- Place your mattress protector in the washer with your sheets or alone.
- Let the washer run through the entire cycle and skip the fabric softener, this will reduce the absorbency of the mattress protector.
- For the best drying results hang up your mattress protector to dry. If you need it quicker then you can place it in the dry on a no heat or low heat setting. (place damp towels in with it to help dry and fluff it up.)
The best thing you need to remember about washing your mattress protector is that you need to avoid high heat settings. Similar to washing wool, and other sensitive materials, washing or drying with heat can damage the waterproof backing, shrink it and reduce it’s ability to protect your mattress.
Can You Wash a Mattress Topper?
If you have a mattress topper, it is a little different from a mattress protector. A mattress topper, sometimes referred to as a pad, is a padded cushion that fits on your mattress like a fitted sheet would.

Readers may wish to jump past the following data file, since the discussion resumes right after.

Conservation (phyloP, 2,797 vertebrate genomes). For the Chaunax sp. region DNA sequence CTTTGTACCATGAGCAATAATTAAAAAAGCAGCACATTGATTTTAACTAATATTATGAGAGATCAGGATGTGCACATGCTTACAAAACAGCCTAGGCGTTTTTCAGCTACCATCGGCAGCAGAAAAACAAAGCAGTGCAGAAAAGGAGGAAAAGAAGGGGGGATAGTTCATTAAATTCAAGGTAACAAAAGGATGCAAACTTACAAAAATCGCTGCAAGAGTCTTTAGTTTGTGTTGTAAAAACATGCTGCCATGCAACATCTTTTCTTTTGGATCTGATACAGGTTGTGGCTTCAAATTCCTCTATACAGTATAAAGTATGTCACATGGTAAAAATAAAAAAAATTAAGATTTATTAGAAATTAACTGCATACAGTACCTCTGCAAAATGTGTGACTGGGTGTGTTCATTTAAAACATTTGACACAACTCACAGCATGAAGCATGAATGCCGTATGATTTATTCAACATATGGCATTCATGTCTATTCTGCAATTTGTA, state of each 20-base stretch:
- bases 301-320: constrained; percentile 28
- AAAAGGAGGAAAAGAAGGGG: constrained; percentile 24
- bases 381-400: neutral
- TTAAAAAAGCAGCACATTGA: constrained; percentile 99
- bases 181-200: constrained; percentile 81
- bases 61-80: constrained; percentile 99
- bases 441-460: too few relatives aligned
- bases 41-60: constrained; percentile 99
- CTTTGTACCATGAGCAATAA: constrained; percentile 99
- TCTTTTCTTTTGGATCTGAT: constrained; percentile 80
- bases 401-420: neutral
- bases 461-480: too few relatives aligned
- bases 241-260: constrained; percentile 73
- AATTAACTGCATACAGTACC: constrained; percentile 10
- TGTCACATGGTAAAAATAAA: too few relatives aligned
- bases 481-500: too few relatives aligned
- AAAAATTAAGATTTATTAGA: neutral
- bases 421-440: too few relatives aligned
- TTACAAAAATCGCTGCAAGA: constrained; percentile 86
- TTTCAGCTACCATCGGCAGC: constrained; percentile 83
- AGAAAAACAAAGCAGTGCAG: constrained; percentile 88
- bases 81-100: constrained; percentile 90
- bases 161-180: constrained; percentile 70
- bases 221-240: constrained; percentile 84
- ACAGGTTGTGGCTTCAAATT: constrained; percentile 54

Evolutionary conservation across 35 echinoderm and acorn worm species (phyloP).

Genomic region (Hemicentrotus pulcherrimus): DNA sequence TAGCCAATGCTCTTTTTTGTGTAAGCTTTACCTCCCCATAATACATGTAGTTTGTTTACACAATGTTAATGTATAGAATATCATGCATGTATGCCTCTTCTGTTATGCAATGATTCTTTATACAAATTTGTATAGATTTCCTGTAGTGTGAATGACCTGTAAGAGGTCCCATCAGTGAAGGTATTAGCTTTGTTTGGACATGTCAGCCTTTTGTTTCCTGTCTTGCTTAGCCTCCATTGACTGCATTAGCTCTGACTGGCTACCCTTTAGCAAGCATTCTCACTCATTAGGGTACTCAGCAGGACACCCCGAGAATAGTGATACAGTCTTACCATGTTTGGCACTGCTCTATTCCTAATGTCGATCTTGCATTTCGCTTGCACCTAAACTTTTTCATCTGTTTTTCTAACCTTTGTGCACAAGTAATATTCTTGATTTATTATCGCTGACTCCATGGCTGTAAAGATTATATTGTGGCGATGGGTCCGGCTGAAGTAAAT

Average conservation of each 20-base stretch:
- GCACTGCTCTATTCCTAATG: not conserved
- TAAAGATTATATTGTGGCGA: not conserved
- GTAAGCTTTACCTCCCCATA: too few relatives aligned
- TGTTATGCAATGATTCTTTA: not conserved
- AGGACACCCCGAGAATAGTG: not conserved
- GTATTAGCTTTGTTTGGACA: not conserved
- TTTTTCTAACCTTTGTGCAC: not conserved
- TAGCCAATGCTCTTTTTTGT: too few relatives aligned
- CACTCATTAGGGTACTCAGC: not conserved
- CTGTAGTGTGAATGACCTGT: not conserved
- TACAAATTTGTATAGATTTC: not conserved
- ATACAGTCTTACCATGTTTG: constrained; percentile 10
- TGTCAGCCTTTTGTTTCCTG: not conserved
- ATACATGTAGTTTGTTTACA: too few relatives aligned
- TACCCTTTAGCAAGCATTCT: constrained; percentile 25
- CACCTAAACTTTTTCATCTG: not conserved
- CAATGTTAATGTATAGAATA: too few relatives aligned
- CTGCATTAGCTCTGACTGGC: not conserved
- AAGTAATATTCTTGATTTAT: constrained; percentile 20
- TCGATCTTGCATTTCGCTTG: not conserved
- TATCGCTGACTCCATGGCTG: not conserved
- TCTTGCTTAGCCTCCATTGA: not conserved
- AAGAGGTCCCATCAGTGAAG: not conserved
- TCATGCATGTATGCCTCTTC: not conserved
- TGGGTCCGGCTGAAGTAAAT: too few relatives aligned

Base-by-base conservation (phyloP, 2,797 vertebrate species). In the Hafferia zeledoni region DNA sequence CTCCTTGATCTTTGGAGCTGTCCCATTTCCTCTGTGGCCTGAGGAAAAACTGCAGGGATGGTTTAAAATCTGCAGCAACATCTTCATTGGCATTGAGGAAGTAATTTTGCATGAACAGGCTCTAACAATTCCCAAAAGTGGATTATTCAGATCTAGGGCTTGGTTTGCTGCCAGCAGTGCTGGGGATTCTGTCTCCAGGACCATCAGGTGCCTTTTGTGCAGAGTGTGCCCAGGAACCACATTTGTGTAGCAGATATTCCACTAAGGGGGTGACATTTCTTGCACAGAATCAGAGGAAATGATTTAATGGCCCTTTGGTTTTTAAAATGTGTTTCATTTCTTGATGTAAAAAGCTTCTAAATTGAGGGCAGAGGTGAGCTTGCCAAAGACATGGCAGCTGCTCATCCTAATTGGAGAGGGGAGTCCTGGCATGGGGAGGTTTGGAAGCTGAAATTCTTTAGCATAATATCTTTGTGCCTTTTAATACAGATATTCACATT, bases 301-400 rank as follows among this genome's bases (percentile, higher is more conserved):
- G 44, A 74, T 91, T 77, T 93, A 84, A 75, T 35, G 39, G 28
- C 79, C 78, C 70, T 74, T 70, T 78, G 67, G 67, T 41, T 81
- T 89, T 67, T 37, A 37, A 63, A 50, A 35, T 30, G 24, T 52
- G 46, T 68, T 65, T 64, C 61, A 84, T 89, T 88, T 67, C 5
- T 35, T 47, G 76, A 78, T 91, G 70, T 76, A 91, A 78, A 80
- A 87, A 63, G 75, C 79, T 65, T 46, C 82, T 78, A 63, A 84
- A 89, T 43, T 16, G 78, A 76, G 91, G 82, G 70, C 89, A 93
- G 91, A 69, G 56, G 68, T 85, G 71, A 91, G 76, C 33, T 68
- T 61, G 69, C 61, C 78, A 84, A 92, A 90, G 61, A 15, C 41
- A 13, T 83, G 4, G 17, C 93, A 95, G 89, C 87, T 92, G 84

The main difference between the two is that a topper is used to add a layer of cushion to your mattress where as a mattress protector adds little to no cushion and offers waterproof protection.
A good mattress pad will make your night’s sleep a lot better. It doesn’t provide any protection for your mattress though.
You can wash most mattress toppers. Cotton and polyester blends are able to washed and dried following the same instructions as above. Since it is a thicker version of a mattress protector it may need to be dried a little longer.
If you have a memory foam or egg crate mattress topper then you may not be able to wash it as easily. You can vacuum the top to pull out any debris or dust and spot clean as needed
Now that you know more about how to wash a mattress protector and the best schedule for taking care of it, you can begin to work it into your cleaning routine. Keeping your mattress protector clean and functioning will help extend the life of your mattress underneath since it is catch all of the daily wear and tear.